When League of American Bicyclists President Andy Clarke was in town last week as the official El Tour de Tucson honoree, he took one crucial piece of information home with him: In order to be more powerful, advocacy organizations need the help of the hardcore road riders.
“They have a lot of connections,” Clarke said from his Washington D.C. office last week.
Clarke said when he realized when speaking about advocacy to the platinum riders — the men and women who expect to finish the 112 miles in under 5 hours —that they are often made up of doctors, lawyers and other professions full of connections and influence.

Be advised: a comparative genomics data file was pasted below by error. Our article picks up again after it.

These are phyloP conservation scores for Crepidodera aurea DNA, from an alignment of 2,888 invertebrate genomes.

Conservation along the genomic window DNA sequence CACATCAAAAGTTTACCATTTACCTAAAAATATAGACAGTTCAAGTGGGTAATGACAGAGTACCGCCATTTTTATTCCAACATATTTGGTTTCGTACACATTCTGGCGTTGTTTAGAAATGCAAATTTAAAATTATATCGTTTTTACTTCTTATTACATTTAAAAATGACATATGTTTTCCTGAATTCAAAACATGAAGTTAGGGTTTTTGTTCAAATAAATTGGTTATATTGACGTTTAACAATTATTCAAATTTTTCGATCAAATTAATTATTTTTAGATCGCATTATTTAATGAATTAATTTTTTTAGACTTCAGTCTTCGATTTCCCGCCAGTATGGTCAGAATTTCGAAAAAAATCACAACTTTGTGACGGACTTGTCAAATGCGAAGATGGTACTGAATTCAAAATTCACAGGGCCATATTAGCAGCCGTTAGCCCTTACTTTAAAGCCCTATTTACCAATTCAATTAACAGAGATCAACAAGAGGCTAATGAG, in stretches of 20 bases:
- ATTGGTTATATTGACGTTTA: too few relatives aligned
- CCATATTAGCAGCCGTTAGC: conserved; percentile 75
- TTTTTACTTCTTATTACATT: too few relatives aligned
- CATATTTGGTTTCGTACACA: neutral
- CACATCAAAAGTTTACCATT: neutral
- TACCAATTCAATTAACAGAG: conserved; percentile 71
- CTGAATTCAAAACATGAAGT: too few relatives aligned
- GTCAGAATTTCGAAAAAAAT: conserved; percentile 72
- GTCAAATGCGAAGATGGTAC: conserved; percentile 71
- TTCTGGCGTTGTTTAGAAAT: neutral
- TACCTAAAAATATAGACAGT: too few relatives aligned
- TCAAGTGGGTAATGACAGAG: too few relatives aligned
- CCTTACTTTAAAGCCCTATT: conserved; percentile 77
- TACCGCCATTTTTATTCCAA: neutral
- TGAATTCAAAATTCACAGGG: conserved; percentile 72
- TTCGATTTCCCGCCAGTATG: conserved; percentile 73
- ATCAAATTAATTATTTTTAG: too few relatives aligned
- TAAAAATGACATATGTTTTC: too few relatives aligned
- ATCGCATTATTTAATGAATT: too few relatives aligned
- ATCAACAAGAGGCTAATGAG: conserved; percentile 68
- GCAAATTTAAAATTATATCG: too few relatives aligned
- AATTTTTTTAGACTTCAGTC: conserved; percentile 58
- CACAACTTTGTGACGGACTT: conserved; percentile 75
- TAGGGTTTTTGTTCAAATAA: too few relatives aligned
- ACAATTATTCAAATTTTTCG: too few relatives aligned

Clarke said getting them to ride their bike for transportation was great, but getting them to advocate for other people who ride their bikes was even better.
Given how large the recreational cycling community is in Tucson, there could be a lot of power and influence. How do Tucson transportation advocates bring them on board and unify their message?